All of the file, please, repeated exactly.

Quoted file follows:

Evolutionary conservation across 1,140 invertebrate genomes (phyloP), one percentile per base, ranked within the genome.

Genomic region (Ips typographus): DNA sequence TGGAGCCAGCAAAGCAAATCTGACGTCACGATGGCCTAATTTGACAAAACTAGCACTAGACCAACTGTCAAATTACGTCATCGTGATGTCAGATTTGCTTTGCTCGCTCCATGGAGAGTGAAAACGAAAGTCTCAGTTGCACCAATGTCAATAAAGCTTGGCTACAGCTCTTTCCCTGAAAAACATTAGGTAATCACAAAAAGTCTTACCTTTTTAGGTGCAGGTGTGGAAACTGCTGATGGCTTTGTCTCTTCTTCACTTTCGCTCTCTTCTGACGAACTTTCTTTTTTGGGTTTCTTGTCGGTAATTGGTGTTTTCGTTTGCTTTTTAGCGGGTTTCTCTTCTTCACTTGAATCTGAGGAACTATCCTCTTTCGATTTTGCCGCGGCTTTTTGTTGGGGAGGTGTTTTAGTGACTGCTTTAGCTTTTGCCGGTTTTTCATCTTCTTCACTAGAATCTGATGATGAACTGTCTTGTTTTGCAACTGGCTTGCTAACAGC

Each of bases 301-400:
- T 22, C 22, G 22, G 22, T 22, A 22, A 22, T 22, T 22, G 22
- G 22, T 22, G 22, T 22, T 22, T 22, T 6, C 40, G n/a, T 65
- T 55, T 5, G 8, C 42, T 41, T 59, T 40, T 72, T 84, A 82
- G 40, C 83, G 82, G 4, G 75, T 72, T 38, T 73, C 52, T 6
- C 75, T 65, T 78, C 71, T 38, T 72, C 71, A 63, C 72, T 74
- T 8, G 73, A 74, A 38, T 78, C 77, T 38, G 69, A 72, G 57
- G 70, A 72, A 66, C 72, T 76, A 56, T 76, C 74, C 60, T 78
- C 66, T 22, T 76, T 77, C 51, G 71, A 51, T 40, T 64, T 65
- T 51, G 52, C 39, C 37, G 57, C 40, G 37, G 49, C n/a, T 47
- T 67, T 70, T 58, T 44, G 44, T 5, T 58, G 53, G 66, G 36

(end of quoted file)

Evolutionary conservation across 1,140 invertebrate genomes (phyloP), one percentile per base, ranked within the genome.

Genomic region (Ips typographus): DNA sequence TGGAGCCAGCAAAGCAAATCTGACGTCACGATGGCCTAATTTGACAAAACTAGCACTAGACCAACTGTCAAATTACGTCATCGTGATGTCAGATTTGCTTTGCTCGCTCCATGGAGAGTGAAAACGAAAGTCTCAGTTGCACCAATGTCAATAAAGCTTGGCTACAGCTCTTTCCCTGAAAAACATTAGGTAATCACAAAAAGTCTTACCTTTTTAGGTGCAGGTGTGGAAACTGCTGATGGCTTTGTCTCTTCTTCACTTTCGCTCTCTTCTGACGAACTTTCTTTTTTGGGTTTCTTGTCGGTAATTGGTGTTTTCGTTTGCTTTTTAGCGGGTTTCTCTTCTTCACTTGAATCTGAGGAACTATCCTCTTTCGATTTTGCCGCGGCTTTTTGTTGGGGAGGTGTTTTAGTGACTGCTTTAGCTTTTGCCGGTTTTTCATCTTCTTCACTAGAATCTGATGATGAACTGTCTTGTTTTGCAACTGGCTTGCTAACAGC

Each of bases 301-400:
- T 22, C 22, G 22, G 22, T 22, A 22, A 22, T 22, T 22, G 22
- G 22, T 22, G 22, T 22, T 22, T 22, T 6, C 40, G n/a, T 65
- T 55, T 5, G 8, C 42, T 41, T 59, T 40, T 72, T 84, A 82
- G 40, C 83, G 82, G 4, G 75, T 72, T 38, T 73, C 52, T 6
- C 75, T 65, T 78, C 71, T 38, T 72, C 71, A 63, C 72, T 74
- T 8, G 73, A 74, A 38, T 78, C 77, T 38, G 69, A 72, G 57
- G 70, A 72, A 66, C 72, T 76, A 56, T 76, C 74, C 60, T 78
- C 66, T 22, T 76, T 77, C 51, G 71, A 51, T 40, T 64, T 65
- T 51, G 52, C 39, C 37, G 57, C 40, G 37, G 49, C n/a, T 47
- T 67, T 70, T 58, T 44, G 44, T 5, T 58, G 53, G 66, G 36